For two weeks I watch the widow toil, trying to pick up the pieces of her life that would forever be incomplete, struggling to put food on the table and clothe her orphans. I have come to know her routine from sunrise to moonrise. She would wake up in the morning, have her bath, make breakfast, wash her children and dress them for school and then she would go to the school where she teaches and is paid peanuts at the end of the month.

But for two weeks that is all I could do – hide in the shadows and watch her, rummage through her garbage to find out exactly what she eats, what she uses and the drugs she takes for her ulcer. Several times I have sneaked into her house and seen precisely how she lives; like the struggling widow that she is. For two long weeks I stalk this poor, defenceless woman but could not find the courage to walk up to her and just…talk. How different things are now. Back then, in those days, all I needed was a minute and the widow would seize to exist.

I am a troubled man indeed. I am haunted in my sleep by the faces and death cries of the men I have slain in the name of doing my duty; protecting a self-serving dictatorship, silencing those that dared to have a contrary opinion, those who wanted change. In my wakefulness, I am troubled by thoughts of the families these unsung heroes have left behind. That was why I sought out this widow; because I knew her husband, because I knew exactly what happened to him on that night, because I think my atonement should start with her – perhaps then I will find the elusive peace to raise my own children, my family that cannot live with the penitent grouch I have become because they do not understand. I have no hope of making heaven and I feel as if the angels eye me with disapproval. I could almost feel their icy glare lashing me. I am unworthy.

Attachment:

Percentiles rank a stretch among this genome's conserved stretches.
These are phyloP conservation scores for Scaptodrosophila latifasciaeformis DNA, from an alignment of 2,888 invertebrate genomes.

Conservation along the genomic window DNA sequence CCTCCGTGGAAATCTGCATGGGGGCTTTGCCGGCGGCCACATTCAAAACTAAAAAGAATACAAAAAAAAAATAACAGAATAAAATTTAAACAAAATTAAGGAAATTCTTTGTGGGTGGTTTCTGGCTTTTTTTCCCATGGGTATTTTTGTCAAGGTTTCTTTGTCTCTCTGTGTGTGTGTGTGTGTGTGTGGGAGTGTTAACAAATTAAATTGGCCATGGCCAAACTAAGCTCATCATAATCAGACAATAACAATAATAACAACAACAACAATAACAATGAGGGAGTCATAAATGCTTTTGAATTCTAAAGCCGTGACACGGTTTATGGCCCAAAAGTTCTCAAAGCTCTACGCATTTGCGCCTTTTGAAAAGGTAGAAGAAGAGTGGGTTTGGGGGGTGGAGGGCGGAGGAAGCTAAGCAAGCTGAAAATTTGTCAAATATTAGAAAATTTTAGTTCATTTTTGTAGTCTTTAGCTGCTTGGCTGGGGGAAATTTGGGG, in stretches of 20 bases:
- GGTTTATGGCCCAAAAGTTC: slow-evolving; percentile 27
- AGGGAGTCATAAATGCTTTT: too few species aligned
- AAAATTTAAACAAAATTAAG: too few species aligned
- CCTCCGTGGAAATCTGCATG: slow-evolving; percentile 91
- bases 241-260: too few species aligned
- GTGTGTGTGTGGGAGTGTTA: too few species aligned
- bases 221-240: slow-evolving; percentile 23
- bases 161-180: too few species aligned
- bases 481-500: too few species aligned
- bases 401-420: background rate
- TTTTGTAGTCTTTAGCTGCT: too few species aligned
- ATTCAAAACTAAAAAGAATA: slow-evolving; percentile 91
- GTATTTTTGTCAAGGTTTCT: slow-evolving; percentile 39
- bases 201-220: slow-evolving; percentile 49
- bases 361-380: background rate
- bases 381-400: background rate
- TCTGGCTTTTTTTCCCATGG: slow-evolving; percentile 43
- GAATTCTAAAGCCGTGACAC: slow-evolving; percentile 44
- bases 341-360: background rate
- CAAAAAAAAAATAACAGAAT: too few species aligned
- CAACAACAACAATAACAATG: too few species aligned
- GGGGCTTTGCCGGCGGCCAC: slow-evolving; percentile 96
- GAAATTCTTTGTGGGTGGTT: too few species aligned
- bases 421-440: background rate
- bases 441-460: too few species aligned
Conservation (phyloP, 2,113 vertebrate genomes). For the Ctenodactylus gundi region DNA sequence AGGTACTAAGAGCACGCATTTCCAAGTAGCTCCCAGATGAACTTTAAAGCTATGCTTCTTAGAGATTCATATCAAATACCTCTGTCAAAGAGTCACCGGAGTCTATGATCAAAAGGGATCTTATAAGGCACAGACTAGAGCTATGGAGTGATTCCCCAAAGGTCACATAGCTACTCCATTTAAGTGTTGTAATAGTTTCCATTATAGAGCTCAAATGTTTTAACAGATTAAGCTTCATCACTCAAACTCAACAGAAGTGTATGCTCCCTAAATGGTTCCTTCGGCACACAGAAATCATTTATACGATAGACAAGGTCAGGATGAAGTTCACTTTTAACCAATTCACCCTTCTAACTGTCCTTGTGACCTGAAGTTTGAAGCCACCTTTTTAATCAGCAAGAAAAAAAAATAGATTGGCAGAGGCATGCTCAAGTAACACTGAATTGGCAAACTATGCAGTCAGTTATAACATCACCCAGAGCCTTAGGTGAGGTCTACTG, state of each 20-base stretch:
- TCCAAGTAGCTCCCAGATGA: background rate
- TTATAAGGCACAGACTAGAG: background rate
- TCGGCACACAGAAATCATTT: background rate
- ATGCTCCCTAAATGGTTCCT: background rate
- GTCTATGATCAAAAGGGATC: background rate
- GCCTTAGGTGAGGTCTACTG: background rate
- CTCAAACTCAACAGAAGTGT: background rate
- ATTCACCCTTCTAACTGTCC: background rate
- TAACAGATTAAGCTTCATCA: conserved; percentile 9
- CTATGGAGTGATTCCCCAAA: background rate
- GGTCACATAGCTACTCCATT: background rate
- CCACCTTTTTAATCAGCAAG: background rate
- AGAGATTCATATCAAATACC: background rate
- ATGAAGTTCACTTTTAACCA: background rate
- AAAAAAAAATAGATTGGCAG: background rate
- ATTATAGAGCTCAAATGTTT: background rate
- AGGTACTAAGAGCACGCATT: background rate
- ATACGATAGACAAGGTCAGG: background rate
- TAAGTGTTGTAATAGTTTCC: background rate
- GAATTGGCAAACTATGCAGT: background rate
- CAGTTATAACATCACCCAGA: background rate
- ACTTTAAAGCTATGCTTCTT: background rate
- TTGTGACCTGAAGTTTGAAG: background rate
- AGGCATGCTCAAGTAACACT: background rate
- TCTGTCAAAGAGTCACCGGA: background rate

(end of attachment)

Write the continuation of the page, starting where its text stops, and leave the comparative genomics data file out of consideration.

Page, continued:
But watching this widow with her simple modishness, her charm that allows her to smile through her suffering with warm tears in her eyes, with her need for help that her pride would not let her ask

for, my fear for her ebbed and in its place other feelings blossomed – sympathy, respect, admiration and then that.

But how does one approach a woman like that and say, ‘Madame, I knew your husband. I have read his file. I also know what happened to him that night, the night of the accident. Well, it wasn’t an accident really because I was there. I was driving behind him in my big, black, monstrous jeep. I stalked him, just as I have been stalking you these couple of weeks and when I had him on the lonesome road; I shoved his car off the road, into the old, tin mining pit. I came out of the jeep and lit a cigarette while I watched the cold, murky waters close him in.

I smoked and waited just long enough to make sure that he would never come up alive. And then I drove away, playing loud rock tunes, feeling like one who had just fallen in love. The next morning, I felt so proud when my boss, the colonel, said, “Excellent piece of work, soldier, you deserve a commendation.” 

From The Story Issue